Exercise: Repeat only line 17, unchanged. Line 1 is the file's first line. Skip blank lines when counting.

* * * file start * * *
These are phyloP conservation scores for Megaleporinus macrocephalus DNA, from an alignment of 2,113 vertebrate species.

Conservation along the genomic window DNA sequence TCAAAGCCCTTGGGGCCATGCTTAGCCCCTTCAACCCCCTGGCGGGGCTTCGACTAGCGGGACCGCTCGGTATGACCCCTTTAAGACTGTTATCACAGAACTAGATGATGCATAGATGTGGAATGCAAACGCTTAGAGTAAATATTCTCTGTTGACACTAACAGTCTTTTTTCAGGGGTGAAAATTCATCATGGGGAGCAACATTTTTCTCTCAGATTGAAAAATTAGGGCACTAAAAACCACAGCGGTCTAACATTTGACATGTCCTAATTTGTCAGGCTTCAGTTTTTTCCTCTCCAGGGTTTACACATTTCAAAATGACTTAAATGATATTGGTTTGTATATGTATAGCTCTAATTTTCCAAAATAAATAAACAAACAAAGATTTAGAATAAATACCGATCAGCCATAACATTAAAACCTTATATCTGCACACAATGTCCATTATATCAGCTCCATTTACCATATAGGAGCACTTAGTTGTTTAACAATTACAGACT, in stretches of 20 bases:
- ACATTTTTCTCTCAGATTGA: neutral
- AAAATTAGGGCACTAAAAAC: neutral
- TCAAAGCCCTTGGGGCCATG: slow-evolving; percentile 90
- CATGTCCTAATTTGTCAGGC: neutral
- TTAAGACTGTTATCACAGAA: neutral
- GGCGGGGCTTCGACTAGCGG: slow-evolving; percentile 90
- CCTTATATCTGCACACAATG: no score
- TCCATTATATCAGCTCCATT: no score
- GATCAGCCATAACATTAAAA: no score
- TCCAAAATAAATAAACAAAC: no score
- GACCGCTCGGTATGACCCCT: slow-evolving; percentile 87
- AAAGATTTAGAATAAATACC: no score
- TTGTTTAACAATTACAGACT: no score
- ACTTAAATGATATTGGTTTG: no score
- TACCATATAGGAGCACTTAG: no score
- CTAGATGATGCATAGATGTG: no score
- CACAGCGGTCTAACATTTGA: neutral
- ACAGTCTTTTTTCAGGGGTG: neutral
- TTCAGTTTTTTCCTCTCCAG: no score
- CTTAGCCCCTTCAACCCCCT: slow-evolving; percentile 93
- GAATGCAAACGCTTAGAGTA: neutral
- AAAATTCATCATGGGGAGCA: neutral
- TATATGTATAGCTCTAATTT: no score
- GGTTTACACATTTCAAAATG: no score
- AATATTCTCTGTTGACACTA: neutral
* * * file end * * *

- TACCATATAGGAGCACTTAG: no score